Experts say new Covid-19 rules are ‘poorly drafted’

By failing to heed the advice of health experts to combat Covid-19, the government has been heavily criticized for expanding regulations about disguise, meetings and travel, with two leading scholars admitting that the document was poorly drafted and did not serve the purpose.

After unveiling proposed amendments to health regulations that went into effect this week and asking for public comment by July, the Department of Health said:

  • Wearing a face mask should be maintained when entering and staying inside closed public places or when entering public transport;
  • No more than 50% of participants must be present at any indoor or outdoor gathering, provided that each participant has been vaccinated against Covid-19, presents a valid certificate of vaccination or a valid negative test result, no later than 72 hours before the date assembly. .
  • All international travelers arriving at ports of entry in South Africa must be vaccinated against Covid-19 and present a valid vaccination certificate or a valid negative PCR test result no later than 72 hours prior to departure date.

READ MORE: Mask rule remains: health ministry bulletins limit Covid-19 rules

Ridiculing the latest protocols, Professor Shabir Madhi, executive director of the Vaccine and Infectious Disease Analysis Research Unit at Wits University, said they were “full of internal contradictions.”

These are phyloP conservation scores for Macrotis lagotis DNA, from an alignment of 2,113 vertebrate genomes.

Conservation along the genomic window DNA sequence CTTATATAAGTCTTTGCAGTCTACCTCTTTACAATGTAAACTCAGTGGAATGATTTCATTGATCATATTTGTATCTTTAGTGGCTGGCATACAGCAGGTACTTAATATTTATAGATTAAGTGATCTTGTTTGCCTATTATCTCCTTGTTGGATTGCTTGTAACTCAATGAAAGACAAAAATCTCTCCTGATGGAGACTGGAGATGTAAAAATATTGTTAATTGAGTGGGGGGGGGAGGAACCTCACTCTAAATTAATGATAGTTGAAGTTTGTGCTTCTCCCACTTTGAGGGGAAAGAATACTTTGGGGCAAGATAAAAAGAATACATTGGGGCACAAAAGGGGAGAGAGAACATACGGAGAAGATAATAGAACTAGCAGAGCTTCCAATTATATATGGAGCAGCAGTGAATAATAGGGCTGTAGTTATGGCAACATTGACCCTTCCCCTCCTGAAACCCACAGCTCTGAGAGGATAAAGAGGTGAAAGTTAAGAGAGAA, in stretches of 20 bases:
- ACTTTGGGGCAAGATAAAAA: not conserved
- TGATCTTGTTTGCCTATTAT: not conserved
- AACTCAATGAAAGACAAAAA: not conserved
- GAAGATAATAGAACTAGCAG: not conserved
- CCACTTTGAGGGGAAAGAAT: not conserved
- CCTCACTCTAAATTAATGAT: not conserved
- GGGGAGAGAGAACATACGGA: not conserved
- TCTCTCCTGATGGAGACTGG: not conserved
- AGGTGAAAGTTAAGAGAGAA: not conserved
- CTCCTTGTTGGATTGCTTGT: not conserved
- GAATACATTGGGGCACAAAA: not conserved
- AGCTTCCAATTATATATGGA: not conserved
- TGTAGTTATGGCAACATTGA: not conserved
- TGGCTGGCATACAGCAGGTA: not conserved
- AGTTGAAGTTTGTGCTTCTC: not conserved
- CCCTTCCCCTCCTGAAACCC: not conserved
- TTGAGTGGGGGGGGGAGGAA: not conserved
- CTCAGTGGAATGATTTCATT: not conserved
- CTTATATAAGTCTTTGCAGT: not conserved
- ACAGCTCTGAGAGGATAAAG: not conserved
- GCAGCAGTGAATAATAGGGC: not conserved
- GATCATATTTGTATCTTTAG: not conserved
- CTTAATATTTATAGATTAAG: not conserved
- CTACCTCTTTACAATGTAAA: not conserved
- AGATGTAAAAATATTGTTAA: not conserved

“Regulations, still focused on preventing infections, have failed miserably in the context of South Africa. Simply put, SA continues on its unique mission to overhaul rules that, unsurprisingly, have failed to prevent the spread of the virus in our context.

“All of this is being done at the cost of further undermining economic recovery, further damaging livelihoods and disrupting sports and other events,” Madhi said of the ongoing restrictions on outdoor gatherings of up to 2,000 people.

“It makes no sense, since the safest place is outdoors, where the risk of infection is nominal, as opposed to eateries and bars where people drink without a mask,” he said.

Madhi called it “ludicrous” to attempt to subject foreign travelers to a PCR test prior to arrival, “but not so if they are regularly traveling from neighboring countries.”

Epidemiologist Dr Jo Barnes said “it’s hard not to come to the conclusion that the government is really unwilling to listen to outside sources and will only do so when the pressure for change starts to build.”

Political uncertainty has created “the impression that the process of regulating public health to combat Covid-19 is in disarray, further eroding public confidence.”

“Public decision makers tasked with managing the pandemic do not provide information about why they chose specific rules and regulations, convincing us with the scientific data that led to those rules,” Barnes said.

“In the past two years, they have never done this. “Health services cannot learn from decision-making processes or be able to challenge before it is implemented.”

The problems had to manifest themselves in practice, and then it was necessary to apply to the state decision-making bodies with a request to change the normative acts.

“This is not a productive or positive way to prevent problems or get support from the key people who were supposed to implement them.”